Some commentators have defended the usage of whataboutism and tu quoque in certain contexts. Whataboutism can provide necessary context into whether or not a particular line of critique is relevant or fair. In international relations, behavior that may be imperfect by international standards may be quite good for a given geopolitical neighborhood, and deserves to be recognized as such.[17]
Christian Christensen, Professor of Journalism in Stockholm, argues that the accusation of whataboutism is itself a form of the tu quoque fallacy, as it dismisses criticisms of one's own behavior to focus instead on the actions of another, thus creating a double standard. Those who use whataboutism are not necessarily engaging in an empty or cynical deflection of responsibility: whataboutism can be a useful tool to expose contradictions, double standards, and hypocrisy.[135][136]
Others have criticized the usage of accusations of whataboutism by American news outlets, arguing that accusations of whataboutism have been used to simply deflect criticisms of human rights abuses perpetrated by the United States or its allies.[137] They argue that the usage of the term almost exclusively by American outlets is a double standard,[138] and that moral accusations made by powerful countries are merely a pretext to punish their geopolitical rivals in the face of their own wrongdoing.[139]
The scholars Kristen Ghodsee and Scott Sehon posit that mentioning the possible existence of victims of capitalism in popular discourse is often dismissed as "whataboutism", which they describe as "a term implying that only atrocities perpetrated by communists merit attention." They also argue that such accusations of "whataboutism" are invalid as the same arguments used against communism can also be used against capitalism.[140]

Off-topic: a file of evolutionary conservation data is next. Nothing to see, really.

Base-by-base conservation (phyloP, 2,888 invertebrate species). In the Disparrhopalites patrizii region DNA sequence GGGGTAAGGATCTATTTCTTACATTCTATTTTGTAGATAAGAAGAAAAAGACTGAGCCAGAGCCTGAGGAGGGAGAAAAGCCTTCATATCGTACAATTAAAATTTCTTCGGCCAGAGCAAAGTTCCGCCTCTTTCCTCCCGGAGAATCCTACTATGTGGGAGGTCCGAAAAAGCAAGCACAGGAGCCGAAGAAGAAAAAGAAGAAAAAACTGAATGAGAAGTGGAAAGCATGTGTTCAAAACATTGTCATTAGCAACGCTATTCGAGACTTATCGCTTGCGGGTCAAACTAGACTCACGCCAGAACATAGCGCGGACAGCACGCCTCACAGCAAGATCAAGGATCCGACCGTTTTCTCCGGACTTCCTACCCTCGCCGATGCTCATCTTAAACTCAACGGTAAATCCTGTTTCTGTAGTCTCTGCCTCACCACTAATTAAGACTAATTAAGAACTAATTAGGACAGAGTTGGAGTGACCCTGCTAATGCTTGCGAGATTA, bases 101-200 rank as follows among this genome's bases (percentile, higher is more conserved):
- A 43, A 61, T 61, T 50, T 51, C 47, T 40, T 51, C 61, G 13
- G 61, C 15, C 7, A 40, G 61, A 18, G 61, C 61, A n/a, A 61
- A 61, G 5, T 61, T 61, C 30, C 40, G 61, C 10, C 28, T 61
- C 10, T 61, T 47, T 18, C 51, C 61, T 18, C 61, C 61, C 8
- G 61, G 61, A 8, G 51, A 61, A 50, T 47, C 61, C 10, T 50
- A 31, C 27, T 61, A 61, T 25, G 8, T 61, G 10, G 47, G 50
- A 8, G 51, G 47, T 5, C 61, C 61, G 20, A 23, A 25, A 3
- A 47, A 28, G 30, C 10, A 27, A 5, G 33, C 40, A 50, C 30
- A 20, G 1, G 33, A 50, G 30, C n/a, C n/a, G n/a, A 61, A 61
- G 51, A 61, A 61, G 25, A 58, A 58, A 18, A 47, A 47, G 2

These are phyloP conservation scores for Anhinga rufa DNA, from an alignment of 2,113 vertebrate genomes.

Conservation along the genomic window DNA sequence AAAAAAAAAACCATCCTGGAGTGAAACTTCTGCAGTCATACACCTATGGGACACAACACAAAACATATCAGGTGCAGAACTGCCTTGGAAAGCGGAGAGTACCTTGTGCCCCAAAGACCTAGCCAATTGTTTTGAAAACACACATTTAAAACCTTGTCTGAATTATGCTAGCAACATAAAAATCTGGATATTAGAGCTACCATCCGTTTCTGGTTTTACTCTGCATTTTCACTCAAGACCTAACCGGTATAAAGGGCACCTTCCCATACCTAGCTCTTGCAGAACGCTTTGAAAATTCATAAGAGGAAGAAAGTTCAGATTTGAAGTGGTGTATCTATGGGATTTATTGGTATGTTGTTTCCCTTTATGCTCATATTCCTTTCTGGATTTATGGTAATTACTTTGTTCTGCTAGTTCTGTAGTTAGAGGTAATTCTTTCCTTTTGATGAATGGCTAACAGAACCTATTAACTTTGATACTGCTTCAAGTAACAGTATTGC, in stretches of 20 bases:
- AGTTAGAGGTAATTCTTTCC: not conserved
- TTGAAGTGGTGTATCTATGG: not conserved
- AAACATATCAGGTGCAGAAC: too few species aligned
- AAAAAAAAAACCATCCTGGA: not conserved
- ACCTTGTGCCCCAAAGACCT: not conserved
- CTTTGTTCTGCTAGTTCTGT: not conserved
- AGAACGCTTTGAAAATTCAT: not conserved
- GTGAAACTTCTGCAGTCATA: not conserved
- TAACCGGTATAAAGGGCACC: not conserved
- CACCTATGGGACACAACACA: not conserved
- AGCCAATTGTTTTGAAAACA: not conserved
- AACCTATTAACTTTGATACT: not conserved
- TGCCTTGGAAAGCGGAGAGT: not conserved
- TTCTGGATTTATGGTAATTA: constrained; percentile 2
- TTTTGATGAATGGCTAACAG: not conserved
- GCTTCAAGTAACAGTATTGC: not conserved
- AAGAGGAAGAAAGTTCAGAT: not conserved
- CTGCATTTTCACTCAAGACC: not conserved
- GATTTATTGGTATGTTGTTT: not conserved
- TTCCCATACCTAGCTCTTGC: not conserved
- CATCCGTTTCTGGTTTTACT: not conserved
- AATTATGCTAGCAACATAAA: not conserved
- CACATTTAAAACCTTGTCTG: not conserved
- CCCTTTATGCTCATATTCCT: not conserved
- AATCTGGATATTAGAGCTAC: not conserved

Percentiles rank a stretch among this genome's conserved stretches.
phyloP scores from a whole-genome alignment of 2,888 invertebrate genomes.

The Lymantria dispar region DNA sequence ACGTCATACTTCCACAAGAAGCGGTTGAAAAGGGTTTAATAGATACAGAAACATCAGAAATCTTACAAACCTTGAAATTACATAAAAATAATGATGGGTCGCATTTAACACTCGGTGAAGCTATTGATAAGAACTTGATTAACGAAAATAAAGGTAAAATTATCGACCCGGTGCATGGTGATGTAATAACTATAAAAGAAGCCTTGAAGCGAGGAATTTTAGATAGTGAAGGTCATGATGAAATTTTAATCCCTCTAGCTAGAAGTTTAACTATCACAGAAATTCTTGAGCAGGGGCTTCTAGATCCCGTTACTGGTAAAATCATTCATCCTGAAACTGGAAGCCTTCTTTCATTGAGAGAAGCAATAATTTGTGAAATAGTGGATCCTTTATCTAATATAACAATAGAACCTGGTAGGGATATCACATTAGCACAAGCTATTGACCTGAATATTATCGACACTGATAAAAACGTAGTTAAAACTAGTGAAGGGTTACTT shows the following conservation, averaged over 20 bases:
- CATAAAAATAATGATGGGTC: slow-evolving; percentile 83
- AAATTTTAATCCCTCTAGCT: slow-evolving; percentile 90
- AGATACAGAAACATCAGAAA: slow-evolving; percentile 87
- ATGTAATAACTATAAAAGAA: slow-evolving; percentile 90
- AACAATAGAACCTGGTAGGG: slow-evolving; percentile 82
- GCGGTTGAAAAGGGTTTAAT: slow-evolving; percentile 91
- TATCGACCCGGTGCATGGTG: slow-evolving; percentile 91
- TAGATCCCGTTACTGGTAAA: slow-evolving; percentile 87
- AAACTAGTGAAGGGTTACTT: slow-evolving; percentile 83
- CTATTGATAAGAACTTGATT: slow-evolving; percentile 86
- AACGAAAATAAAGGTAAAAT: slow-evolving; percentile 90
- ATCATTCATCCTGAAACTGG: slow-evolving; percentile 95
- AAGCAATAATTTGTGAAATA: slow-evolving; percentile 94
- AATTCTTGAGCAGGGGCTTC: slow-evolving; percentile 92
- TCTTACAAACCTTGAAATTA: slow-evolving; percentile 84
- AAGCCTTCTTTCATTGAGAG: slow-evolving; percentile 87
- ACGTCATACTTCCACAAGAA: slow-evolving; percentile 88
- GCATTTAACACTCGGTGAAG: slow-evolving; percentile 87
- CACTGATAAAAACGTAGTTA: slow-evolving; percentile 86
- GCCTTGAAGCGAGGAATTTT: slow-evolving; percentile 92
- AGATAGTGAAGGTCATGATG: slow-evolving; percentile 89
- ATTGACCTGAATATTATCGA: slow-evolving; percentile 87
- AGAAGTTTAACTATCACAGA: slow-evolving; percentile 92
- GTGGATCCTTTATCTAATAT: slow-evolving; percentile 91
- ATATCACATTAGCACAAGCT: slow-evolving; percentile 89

ストックホルム大のジャーナリズム学の教授であるクリスチャン・クリステンセンは、 whataboutismという非難そのものが「お前だって論法」の誤謬の一形態だと論じる。というのは、それは他者の行動に焦点を当てるために自身の行動への批判を退けて、二重基準を作り出してしまうからである。Whataboutismを用いる人は必ずしも空虚ないし冷笑的な責任逃れをしているわけではない。Whataboutismは矛盾や二重基準や偽善を明らかにする有用なツールとなり得る*2*3


Why is “whataboutism” frown upon and how else should one argue if not by analogy and comparing?
A lot of political arguments are about one side saying something is bad, and the other side saying “but you’re doing the same thing”. And then the argument against that whole debate is “stop with the whataboutism”. To me, a large part of discussing and understanding is to find metaphors and analogies. A “if what you do is right then what I do can’t be wrong because it’s the same thing” is a valid argument to me, yet it is “whataboutism”.
Are there any philosophers who discuss right and wrong, where the reasoning is completely disconnected from the outer world?
「whataboutism」はなぜ顰蹙を買うのでしょうか? 比喩や比較を使わなければどのように議論すれば良いというのでしょうか?


Using metaphor and analogy is not the problem for whataboutism or tu quoque fallacies in general.
Using comparison is fine, but it becomes fallacious when it's used as a red herring tactic to deflect criticism. The existence of wrong-doing elsewhere does not justify specific cases of similar wrong-doing.